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Problem on Discipline
Thursday, July 12, 2007
I started teaching in the medical school 7 years ago when my first son turned two.It started out as a trial then it turned out to be passion. I found happiness in it that I told myself this is gonna be for the rest of my life. My husband, being supportive in my decisions, allowed me to take more time in teaching as I slowly deviated my attention from my medical practice. I only allow myself 3 hours per day in my clinic.

It is my first time this year to teach in the Nursing course. It is a three-hour lecture on Saturday mornings and a four-hour laboratory period on Saturday afternoons. I used to believe that I would not have difficulty in handling my students just like how I do in the medical course. But I was proven wrong - the younger ones are harder to discipline.

My number 1 problem is punctuality. While growing up ,I was trained by my Dad to be punctual wherever I go. He was like a military man knocking at my door every morning just so I won't be late for school. There was no "Filipino time" in our house. That practice sunk into my system and up till now I see to it that I always arrive way ahead of time.

I know that I should be flexible with my students. That I shouldn't be too strict with them regarding punctuality. But I feel the need to discipline them.

Lecture time is 8 AM. I asked everyone to be present by 8:15. It was already 8:30 and there were only 10 people around. Only 10 out of 46! This is my second Saturday since school opening and I didn't want to rant. Patience, I told myself. I started with the lecture and my students were coming one by one like raindrops.

I didn't want to be disturbed. I continued with my lecture as if I didn't notice them. The classroom was full by 9 AM. The quiz result after the lecture that morning was low. Before we ended I again warned them to be punctual next time.

It was my fourth Saturday and nothing has changed. I was forced to lock the door by 8:30. All those who arrived after this time were marked absent. Of course they know that this is going to happen because I told them beforehand.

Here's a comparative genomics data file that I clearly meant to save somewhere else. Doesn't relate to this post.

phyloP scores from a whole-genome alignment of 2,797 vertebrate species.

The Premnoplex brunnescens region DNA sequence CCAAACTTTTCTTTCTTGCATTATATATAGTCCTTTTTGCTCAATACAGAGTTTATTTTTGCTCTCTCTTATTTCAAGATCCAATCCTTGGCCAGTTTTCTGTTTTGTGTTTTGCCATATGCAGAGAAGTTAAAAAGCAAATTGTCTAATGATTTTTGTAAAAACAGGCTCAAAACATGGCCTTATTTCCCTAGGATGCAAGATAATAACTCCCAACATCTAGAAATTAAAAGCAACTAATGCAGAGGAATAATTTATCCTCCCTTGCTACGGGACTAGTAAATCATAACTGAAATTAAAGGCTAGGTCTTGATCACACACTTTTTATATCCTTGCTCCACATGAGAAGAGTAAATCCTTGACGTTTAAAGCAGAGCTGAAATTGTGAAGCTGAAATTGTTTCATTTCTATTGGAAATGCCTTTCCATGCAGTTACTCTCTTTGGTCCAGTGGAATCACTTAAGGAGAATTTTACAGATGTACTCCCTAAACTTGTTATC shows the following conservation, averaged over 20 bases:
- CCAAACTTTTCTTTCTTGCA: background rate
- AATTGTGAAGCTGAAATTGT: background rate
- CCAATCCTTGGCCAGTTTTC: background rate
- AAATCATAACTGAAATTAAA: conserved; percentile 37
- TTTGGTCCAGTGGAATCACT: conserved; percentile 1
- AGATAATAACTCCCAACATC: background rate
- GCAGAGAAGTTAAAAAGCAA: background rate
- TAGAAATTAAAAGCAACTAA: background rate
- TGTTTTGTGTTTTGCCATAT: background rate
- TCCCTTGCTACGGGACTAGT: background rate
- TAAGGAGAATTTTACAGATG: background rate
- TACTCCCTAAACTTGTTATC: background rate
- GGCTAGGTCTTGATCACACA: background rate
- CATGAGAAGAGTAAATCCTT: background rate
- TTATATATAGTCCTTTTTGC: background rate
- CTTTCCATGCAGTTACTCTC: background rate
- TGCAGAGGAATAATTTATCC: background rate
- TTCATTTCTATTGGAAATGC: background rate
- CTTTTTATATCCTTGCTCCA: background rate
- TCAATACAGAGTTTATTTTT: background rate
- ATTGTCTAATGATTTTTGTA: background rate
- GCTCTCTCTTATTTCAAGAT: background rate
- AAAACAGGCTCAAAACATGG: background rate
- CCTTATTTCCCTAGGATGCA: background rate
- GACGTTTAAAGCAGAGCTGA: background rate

Yes, I pity them but I also need to be firm. This is the only way I know I can discipline this class. They are a group of repeaters, shifters, and transferee s. The majority are repeaters. Sometimes I am tempted to say that the reason why they fail from their subjects is because they lack self-discipline. But of course, I never say that.

I hope I'm not being harsh to my students. I only want the best from them - that is, to be able to learn and do their best out of the hard-earned money coming from their parents. Repeating a subject is loss of time and money. What if they repeat again next time?

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posted by Amelyn R. Rafael,MD @ 7:25 AM  
  • At 10:36 AM, Blogger julie said…

    Way to go Doc! :)

    How can they be good nurses if they can't even manage to be punctual?


  • At 10:43 AM, Blogger Ami Dasig Salazar said…

    i think you being fair enough. They already have a grace period of 15 minutes. Besides, this is not just an issue of discipline. It's more of an issue of responsibility. They're college students not pre-schoolers! They should start being responsible and part of that is to accept the consequences of their actions.
    Good job, doc

  • At 4:26 PM, Blogger Christianne said…

    I agree with Julie. You've given them plenty of chances, now's the time to drive home the point that they need to learn to be punctual and responsible.

  • At 5:00 PM, Blogger Amelyn R. Rafael,MD said…

    I agree with all of you, that it is not only an issue of discipline but also of having a sense of responsibility.
    I think that their previous teacher failed to set a good example. She must have been very lenient to them allowing them to come whenever they please.

    I can feel that this is going to be tough. But I know i will win. Thanks!

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About Me

Name: Amelyn R. Rafael,MD
Home: San Fabian, Pangasinan, Philippines
About Me: Family Physician, and Associate Professor (Clinical Anatomy and Medical Physiology)
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